Do you have a business partner? A fellow entrepreneur, friend, investor, or even a family member? Some people think that handshakes and verbal agreements are good enough, but that is not the case! Hiring a lawyer to draw up a written contract is one of the most important things that you can do for your business when you’re working with someone.
It’s hard to spend that money on an attorney – I know! I know that paying the attorneys is one of the hardest things to pay for because it doesn’t generate you revenue right now, it’s money out the door. In the long run, it will cost you so much more.
When I worked with my old company, FITzee Foods, I didn’t want to spend money on a lawyer. I wanted to invest my money into what would bring in more revenue.
When I closed FITzee Foods, I lost 2 million dollars. A guest on Success Unfiltered, Harriet Mills, lost a million dollars.
A written contract is like a prenup for your business or also known as a written agreement. It protects you, and it protects your business.
Harriet Mills took her business on Shark Tank and when she was picked by one of the Sharks, her business partner said NO to getting an investment from a Shark!
Starting From a NO
Harriet Mills is someone who is driven by the word NO.
On a trip to South Carolina, she went into paint and sip studio with a friend and loved it.
“She said, I want to bring this back to North Carolina,” she told her friend. When she approached the owner, they told her NO, that they were not interested in working with her to open another location.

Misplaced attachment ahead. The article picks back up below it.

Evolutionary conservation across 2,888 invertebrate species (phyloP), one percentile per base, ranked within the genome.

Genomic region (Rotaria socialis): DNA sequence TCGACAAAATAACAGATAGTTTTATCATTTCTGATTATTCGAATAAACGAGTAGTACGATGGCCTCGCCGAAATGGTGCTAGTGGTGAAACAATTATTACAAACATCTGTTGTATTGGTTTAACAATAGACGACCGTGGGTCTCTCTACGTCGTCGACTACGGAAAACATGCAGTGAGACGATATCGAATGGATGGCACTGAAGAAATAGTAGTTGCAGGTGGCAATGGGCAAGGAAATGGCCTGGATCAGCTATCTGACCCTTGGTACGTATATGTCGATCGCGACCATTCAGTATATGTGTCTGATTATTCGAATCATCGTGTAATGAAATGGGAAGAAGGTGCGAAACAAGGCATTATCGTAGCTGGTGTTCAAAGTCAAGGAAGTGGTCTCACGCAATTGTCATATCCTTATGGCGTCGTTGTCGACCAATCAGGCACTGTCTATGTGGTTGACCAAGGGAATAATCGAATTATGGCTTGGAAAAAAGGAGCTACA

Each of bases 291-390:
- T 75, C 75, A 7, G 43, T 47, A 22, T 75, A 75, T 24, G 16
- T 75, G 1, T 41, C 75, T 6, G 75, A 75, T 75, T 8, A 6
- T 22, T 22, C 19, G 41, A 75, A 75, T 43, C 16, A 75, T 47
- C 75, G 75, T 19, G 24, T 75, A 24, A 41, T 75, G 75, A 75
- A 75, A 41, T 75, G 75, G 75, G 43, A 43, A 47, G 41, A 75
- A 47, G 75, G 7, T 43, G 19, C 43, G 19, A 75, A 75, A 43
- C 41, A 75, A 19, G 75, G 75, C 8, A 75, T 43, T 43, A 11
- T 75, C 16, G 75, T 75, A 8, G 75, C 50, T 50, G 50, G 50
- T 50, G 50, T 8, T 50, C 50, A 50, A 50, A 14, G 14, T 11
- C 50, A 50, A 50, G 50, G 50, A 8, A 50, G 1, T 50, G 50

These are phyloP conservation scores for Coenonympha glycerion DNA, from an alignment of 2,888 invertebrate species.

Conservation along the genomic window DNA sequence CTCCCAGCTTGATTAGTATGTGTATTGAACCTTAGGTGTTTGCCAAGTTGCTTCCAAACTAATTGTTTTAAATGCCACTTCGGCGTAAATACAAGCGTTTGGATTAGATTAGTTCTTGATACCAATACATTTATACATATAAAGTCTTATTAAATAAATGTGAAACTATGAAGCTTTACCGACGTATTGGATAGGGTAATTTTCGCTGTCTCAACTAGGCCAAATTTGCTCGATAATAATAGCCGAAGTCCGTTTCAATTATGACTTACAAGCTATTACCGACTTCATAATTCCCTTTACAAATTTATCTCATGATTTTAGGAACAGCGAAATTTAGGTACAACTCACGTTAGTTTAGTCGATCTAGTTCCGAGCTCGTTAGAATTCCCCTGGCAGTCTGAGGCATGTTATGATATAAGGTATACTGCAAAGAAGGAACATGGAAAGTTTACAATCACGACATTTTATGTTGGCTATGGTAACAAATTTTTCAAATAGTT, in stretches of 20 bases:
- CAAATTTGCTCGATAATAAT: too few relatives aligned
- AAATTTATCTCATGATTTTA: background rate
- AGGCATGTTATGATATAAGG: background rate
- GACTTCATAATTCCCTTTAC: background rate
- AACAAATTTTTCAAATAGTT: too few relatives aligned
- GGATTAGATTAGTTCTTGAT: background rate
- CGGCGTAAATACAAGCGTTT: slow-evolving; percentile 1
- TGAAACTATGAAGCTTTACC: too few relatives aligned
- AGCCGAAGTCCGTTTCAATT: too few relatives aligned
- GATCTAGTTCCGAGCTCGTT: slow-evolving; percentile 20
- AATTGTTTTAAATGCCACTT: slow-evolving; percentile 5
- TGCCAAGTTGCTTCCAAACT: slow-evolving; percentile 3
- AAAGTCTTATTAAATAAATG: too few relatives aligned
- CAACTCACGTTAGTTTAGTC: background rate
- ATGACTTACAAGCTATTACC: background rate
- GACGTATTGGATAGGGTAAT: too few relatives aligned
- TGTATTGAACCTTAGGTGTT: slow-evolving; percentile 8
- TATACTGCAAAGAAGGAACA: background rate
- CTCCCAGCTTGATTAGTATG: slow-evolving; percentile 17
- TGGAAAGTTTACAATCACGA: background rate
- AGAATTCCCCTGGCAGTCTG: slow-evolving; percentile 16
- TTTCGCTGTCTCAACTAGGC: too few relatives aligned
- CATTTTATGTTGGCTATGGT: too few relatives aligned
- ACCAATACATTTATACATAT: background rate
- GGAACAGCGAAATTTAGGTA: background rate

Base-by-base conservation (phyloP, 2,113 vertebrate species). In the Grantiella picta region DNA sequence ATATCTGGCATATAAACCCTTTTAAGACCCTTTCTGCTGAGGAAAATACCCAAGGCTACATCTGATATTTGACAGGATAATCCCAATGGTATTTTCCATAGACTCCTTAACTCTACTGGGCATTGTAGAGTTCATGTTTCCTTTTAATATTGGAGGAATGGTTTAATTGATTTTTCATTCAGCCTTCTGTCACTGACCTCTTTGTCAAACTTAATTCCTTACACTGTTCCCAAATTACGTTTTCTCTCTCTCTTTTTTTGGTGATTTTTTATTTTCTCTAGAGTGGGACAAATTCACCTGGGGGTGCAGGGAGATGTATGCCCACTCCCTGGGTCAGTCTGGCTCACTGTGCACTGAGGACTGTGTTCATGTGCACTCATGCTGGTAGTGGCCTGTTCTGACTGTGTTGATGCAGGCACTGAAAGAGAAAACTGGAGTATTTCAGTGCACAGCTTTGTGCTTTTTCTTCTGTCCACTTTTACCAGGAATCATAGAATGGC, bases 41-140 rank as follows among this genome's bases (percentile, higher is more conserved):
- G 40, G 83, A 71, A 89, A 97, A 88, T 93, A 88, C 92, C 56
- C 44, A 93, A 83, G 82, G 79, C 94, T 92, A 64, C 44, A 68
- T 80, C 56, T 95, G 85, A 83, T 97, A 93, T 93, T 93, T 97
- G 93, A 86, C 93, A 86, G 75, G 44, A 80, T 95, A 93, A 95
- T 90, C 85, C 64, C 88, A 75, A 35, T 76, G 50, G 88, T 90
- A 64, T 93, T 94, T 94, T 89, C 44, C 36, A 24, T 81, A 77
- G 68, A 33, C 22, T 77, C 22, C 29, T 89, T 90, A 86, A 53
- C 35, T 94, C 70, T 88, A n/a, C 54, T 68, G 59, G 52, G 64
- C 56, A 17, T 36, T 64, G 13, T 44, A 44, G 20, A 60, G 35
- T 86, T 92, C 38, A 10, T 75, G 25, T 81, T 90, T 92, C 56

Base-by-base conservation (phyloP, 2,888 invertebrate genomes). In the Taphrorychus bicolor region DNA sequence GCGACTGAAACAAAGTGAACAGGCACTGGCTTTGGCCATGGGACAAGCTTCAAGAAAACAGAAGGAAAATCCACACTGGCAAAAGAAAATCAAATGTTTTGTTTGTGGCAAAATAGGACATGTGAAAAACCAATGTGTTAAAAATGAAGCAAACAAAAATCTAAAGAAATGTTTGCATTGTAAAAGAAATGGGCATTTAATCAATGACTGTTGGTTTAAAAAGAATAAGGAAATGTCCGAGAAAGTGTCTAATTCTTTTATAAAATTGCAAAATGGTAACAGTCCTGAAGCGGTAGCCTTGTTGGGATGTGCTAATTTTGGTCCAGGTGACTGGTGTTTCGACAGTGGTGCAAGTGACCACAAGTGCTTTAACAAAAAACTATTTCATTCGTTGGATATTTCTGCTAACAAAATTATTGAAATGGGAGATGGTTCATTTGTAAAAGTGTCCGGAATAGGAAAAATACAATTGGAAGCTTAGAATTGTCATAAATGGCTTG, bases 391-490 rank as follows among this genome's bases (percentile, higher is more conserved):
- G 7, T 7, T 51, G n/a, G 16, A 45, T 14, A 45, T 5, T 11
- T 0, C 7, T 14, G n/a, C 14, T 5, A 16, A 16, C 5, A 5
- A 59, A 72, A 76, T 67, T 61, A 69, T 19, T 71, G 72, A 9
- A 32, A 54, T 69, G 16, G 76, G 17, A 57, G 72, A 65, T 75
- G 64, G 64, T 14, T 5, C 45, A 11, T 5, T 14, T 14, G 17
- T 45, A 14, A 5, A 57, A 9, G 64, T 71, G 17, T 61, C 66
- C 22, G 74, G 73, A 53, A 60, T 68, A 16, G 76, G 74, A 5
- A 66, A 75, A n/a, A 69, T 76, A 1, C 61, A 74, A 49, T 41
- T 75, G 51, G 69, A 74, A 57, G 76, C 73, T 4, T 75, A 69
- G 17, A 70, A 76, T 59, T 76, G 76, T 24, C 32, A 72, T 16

Undaunted, she returned back to North Carolina and started her own paint and sip business. She named it Wine and Design, and the business grew quickly.
It grew so quickly, that they were being asked about franchising in other locations.
Harriet hadn’t planned on franchising – in fact, she had simply wanted a business where she could be a mom, make money, and spend time with her kids.
Now, she was put in a CEO role, and began to learn and grow in her business. She jokes that she’s earned her MBA, with as much as she’s learned.
After almost two years, they began to expand into other locations around the US. Now, they are almost to one hundred locations all over the United States.
That original business that turned her down? It eventually became a Wine and Design franchise.
Creating a Franchise Written Contract
Harriet was baffled when she reviewed her franchise’s written contract because nothing about the Wine and Design business has to do with cars. The written contract had all mentions about cars in it!
The legally binding contract was full of language from the automobile industry and dealt with issues regarding cars, and oil.
When she went to her lawyer, she found that he had done something that is often done in the law industry: he had recycled a previously written contract. He had used an agreement that he’d used with another client, with her.
However, what he had not done was edit the agreement. Instead of creating it and tailoring it for her business, he had simply taken the previous agreement and given it to them as-is.